Owning a home with a basement can be a blessing and a challenge.
When things are going well, that extra basement space is a handy source of storage, a place to stash the kids for playtime and a boost to the eventual resale value of your home.
But when things start to go south down under, suddenly that same basement space is just one more source of stress in an already stressful life.
Remembering one key fact can help you navigate those first scary signs of a basement leak: given enough time, most basements will eventually leak.
You can prepare for that day by learning about the three types of basement waterproofing so you know who to call and what to ask for when the need arises.
Why Do Basements Leak?
There is something inherently different about having a room that sits below the ground surface of your home. Instead of air, this part of your home is surrounded by soil with its ever-shifting moisture content.
Environmental conditions below the ground floor of your home can also be quite different. It is typically both more humid and lower in temperature than the other rooms above the surface.
As well, while the portion of your home from the ground floor up may be made of drywall, brick, wood, vinyl or some combination thereof, the portion from the ground floor down is almost always made out of poured concrete or concrete bricks.
Concrete is naturally quite porous, which means it lets water through to a greater degree than most other materials used in home construction. Like it or not, know it or not, the concrete used to create your basement is always letting in the tiniest molecules of moisture here and there, although in most cases this is no cause for concern.
It is concerning when that moisture finds a wider fissure, gap, crack or crevice to seep through. Because your basement is built below ground level, moisture will often trickle in from the top down as well as seep up through the soil below.
While concrete is quite durable overall, over time and with continued exposure to shifting soil, pressure from tree roots, changing water table levels and other factors, it will start to degrade. That is when larger fissures or cracks can form in the concrete walls or flooring and let in moisture.
As well, over time, inbuilt window wells and weeping tiles can get clogged, damaged or broken and stop doing their job of routing water away from your basement.
Warning Signs of Basement Moisture
There are several early warning signs that moisture is beginning to invade your basement space.
There are certain seasons each year that bring more moisture and thus more humidity. But if you notice your basement feels consistently more humid than usual, this can be a sign that moisture is beginning to invade through micro-fissures and cracks in the concrete.
Efflorescence is a white, powdery dust that forms when water evaporates and leaves its mineral salt passengers behind.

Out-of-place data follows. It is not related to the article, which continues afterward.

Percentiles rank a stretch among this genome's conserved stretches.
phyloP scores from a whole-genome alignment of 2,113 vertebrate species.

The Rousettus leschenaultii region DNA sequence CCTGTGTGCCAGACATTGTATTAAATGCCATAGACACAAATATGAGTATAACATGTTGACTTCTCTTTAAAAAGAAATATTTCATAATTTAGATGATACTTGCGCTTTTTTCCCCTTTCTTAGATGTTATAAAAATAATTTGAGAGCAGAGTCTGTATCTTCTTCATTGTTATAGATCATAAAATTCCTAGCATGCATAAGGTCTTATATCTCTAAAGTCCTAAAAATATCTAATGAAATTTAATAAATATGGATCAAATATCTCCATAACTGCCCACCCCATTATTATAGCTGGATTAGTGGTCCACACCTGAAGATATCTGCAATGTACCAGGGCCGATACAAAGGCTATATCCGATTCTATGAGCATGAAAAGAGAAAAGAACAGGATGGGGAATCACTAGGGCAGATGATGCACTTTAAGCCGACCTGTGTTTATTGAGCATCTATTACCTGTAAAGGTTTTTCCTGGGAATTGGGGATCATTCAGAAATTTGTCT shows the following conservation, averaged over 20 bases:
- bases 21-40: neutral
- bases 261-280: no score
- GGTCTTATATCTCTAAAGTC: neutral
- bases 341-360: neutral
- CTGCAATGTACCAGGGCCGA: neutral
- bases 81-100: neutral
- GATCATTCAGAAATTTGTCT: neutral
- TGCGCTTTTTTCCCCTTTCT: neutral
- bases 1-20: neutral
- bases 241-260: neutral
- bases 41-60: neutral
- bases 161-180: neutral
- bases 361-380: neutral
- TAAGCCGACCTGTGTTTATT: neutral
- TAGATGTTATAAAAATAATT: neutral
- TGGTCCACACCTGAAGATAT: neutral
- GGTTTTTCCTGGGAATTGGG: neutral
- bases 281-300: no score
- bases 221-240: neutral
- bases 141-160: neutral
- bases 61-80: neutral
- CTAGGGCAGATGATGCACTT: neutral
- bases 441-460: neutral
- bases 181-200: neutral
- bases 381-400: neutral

When the walls or floor start to take on a sheen, you see condensation on windows or the surfaces feel somewhat damp, this is another sign of a moisture invasion.
Of course, any standing water is cause for concern, especially if your sump system never seems to fully shut off or you actually see moving water in your basement.
2 Types of Basement Waterproofing
There are two basic methods for waterproofing a basement.
Exterior basement waterproofing
Exterior basement waterproofing is typically cost-prohibitive as well as highly invasive for an existing home.
If you are in the process of constructing a new home, however, exterior basement waterproofing can be done as your basement is being built.
Interior basement waterproofing
Interior basement waterproofing is both affordable and much less invasive than exterior waterproofing. It is the method of choice for nearly all existing homes and can be done whether or not your basement is finished.
Interior basement waterproofing can involve a number of fixes depending on the cause of the basement leak.
For example, if you have a visible crack in the wall or floor, filling the crack is the first step towards preventing future moisture seepage.
Improving existing drainage systems is another key to the success of interior basement waterproofing. This can mean repairing blocked or damaged window wells, installing a French drain and a back-up sump pump system, improving gutters and downspout routing outside your home, and landscaping to guide moisture runoff away from your basement.
Sealants are another key element in interior basement waterproofing. Different types of sealants can be used depending on the moisture issue you are experiencing and its location.
In most cases, a full interior basement waterproofing job can be completed in just a day or two with minimal disruption to your daily life.
Affordable Basement Waterproofing Is Just a Call Away
Many homeowners are reluctant to contact a basement waterproofing professional for fear of hearing bad news, and this is totally understandable.
However, basement waterproofing issues do not generally resolve themselves. Rather, in our long experience, we have found they typically just get worse.
So if there is one ironclad guarantee we can offer you, it is this: Your basement waterproofing job will always be more affordable if you do it now rather than putting it off until there’s a worse problem.
The good news is that we won’t charge you a thing to come out, take a look, diagnose the problem and generate an estimate to waterproof your basement.
Once you know what is wrong, you can make plans to fix it, whether you decide to do it today, next week or next year.
Get in Touch
Contact us online or give us a call at 1-866-875-6664.